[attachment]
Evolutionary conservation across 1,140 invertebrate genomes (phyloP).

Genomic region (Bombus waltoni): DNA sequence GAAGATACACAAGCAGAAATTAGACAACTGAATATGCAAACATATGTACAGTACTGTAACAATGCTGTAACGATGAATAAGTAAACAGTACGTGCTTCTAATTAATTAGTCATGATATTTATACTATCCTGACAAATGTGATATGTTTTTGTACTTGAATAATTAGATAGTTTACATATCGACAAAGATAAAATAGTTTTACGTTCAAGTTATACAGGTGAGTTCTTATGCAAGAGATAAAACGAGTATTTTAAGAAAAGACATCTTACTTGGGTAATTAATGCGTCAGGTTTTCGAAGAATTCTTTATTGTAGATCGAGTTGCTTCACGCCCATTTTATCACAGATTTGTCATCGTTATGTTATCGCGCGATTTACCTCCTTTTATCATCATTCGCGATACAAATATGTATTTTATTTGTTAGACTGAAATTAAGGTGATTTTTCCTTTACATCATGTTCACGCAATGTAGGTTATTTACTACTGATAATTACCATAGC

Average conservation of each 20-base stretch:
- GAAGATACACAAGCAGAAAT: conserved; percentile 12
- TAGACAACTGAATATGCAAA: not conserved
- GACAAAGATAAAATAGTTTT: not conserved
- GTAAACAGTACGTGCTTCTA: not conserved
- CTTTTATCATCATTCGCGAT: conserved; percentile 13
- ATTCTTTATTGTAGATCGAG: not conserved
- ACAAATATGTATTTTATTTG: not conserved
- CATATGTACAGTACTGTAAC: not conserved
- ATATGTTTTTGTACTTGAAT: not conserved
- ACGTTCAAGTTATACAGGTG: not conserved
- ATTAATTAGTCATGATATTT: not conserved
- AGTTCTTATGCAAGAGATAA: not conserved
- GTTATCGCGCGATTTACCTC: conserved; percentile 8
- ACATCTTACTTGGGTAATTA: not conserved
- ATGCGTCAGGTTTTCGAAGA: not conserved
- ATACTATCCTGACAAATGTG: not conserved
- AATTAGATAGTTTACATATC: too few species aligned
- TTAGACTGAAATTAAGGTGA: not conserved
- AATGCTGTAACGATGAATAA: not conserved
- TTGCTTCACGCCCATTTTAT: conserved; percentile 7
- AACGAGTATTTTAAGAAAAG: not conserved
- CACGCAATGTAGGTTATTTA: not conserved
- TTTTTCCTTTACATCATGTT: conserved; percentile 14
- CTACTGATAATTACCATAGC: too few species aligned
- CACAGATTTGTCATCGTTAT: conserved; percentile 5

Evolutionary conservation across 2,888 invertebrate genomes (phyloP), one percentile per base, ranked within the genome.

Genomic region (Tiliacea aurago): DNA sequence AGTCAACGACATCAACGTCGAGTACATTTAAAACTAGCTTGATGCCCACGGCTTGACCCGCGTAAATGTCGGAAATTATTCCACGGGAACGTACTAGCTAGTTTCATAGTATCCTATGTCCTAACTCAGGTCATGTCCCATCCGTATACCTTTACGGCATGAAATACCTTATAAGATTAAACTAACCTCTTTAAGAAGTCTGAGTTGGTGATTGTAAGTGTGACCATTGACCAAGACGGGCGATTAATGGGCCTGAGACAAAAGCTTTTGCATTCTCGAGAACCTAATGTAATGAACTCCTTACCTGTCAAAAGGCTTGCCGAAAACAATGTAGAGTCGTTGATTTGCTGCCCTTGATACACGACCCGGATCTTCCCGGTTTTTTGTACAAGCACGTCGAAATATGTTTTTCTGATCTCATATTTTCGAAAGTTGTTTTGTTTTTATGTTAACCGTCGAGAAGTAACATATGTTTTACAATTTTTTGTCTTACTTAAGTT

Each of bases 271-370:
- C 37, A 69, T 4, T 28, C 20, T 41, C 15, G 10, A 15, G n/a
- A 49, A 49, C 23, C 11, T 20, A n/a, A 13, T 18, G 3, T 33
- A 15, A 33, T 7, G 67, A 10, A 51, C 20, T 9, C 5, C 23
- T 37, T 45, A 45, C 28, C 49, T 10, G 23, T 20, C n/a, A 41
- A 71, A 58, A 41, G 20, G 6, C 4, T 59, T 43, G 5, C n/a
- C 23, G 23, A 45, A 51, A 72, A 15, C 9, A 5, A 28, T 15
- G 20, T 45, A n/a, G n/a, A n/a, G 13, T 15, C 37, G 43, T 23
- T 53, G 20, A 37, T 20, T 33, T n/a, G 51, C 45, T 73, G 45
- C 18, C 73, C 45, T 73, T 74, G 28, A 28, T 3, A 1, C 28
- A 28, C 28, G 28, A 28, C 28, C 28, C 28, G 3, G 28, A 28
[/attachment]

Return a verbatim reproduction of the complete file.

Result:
Evolutionary conservation across 1,140 invertebrate genomes (phyloP).

Genomic region (Bombus waltoni): DNA sequence GAAGATACACAAGCAGAAATTAGACAACTGAATATGCAAACATATGTACAGTACTGTAACAATGCTGTAACGATGAATAAGTAAACAGTACGTGCTTCTAATTAATTAGTCATGATATTTATACTATCCTGACAAATGTGATATGTTTTTGTACTTGAATAATTAGATAGTTTACATATCGACAAAGATAAAATAGTTTTACGTTCAAGTTATACAGGTGAGTTCTTATGCAAGAGATAAAACGAGTATTTTAAGAAAAGACATCTTACTTGGGTAATTAATGCGTCAGGTTTTCGAAGAATTCTTTATTGTAGATCGAGTTGCTTCACGCCCATTTTATCACAGATTTGTCATCGTTATGTTATCGCGCGATTTACCTCCTTTTATCATCATTCGCGATACAAATATGTATTTTATTTGTTAGACTGAAATTAAGGTGATTTTTCCTTTACATCATGTTCACGCAATGTAGGTTATTTACTACTGATAATTACCATAGC

Average conservation of each 20-base stretch:
- GAAGATACACAAGCAGAAAT: conserved; percentile 12
- TAGACAACTGAATATGCAAA: not conserved
- GACAAAGATAAAATAGTTTT: not conserved
- GTAAACAGTACGTGCTTCTA: not conserved
- CTTTTATCATCATTCGCGAT: conserved; percentile 13
- ATTCTTTATTGTAGATCGAG: not conserved
- ACAAATATGTATTTTATTTG: not conserved
- CATATGTACAGTACTGTAAC: not conserved
- ATATGTTTTTGTACTTGAAT: not conserved
- ACGTTCAAGTTATACAGGTG: not conserved
- ATTAATTAGTCATGATATTT: not conserved
- AGTTCTTATGCAAGAGATAA: not conserved
- GTTATCGCGCGATTTACCTC: conserved; percentile 8
- ACATCTTACTTGGGTAATTA: not conserved
- ATGCGTCAGGTTTTCGAAGA: not conserved
- ATACTATCCTGACAAATGTG: not conserved
- AATTAGATAGTTTACATATC: too few species aligned
- TTAGACTGAAATTAAGGTGA: not conserved
- AATGCTGTAACGATGAATAA: not conserved
- TTGCTTCACGCCCATTTTAT: conserved; percentile 7
- AACGAGTATTTTAAGAAAAG: not conserved
- CACGCAATGTAGGTTATTTA: not conserved
- TTTTTCCTTTACATCATGTT: conserved; percentile 14
- CTACTGATAATTACCATAGC: too few species aligned
- CACAGATTTGTCATCGTTAT: conserved; percentile 5

Evolutionary conservation across 2,888 invertebrate genomes (phyloP), one percentile per base, ranked within the genome.

Genomic region (Tiliacea aurago): DNA sequence AGTCAACGACATCAACGTCGAGTACATTTAAAACTAGCTTGATGCCCACGGCTTGACCCGCGTAAATGTCGGAAATTATTCCACGGGAACGTACTAGCTAGTTTCATAGTATCCTATGTCCTAACTCAGGTCATGTCCCATCCGTATACCTTTACGGCATGAAATACCTTATAAGATTAAACTAACCTCTTTAAGAAGTCTGAGTTGGTGATTGTAAGTGTGACCATTGACCAAGACGGGCGATTAATGGGCCTGAGACAAAAGCTTTTGCATTCTCGAGAACCTAATGTAATGAACTCCTTACCTGTCAAAAGGCTTGCCGAAAACAATGTAGAGTCGTTGATTTGCTGCCCTTGATACACGACCCGGATCTTCCCGGTTTTTTGTACAAGCACGTCGAAATATGTTTTTCTGATCTCATATTTTCGAAAGTTGTTTTGTTTTTATGTTAACCGTCGAGAAGTAACATATGTTTTACAATTTTTTGTCTTACTTAAGTT

Each of bases 271-370:
- C 37, A 69, T 4, T 28, C 20, T 41, C 15, G 10, A 15, G n/a
- A 49, A 49, C 23, C 11, T 20, A n/a, A 13, T 18, G 3, T 33
- A 15, A 33, T 7, G 67, A 10, A 51, C 20, T 9, C 5, C 23
- T 37, T 45, A 45, C 28, C 49, T 10, G 23, T 20, C n/a, A 41
- A 71, A 58, A 41, G 20, G 6, C 4, T 59, T 43, G 5, C n/a
- C 23, G 23, A 45, A 51, A 72, A 15, C 9, A 5, A 28, T 15
- G 20, T 45, A n/a, G n/a, A n/a, G 13, T 15, C 37, G 43, T 23
- T 53, G 20, A 37, T 20, T 33, T n/a, G 51, C 45, T 73, G 45
- C 18, C 73, C 45, T 73, T 74, G 28, A 28, T 3, A 1, C 28
- A 28, C 28, G 28, A 28, C 28, C 28, C 28, G 3, G 28, A 28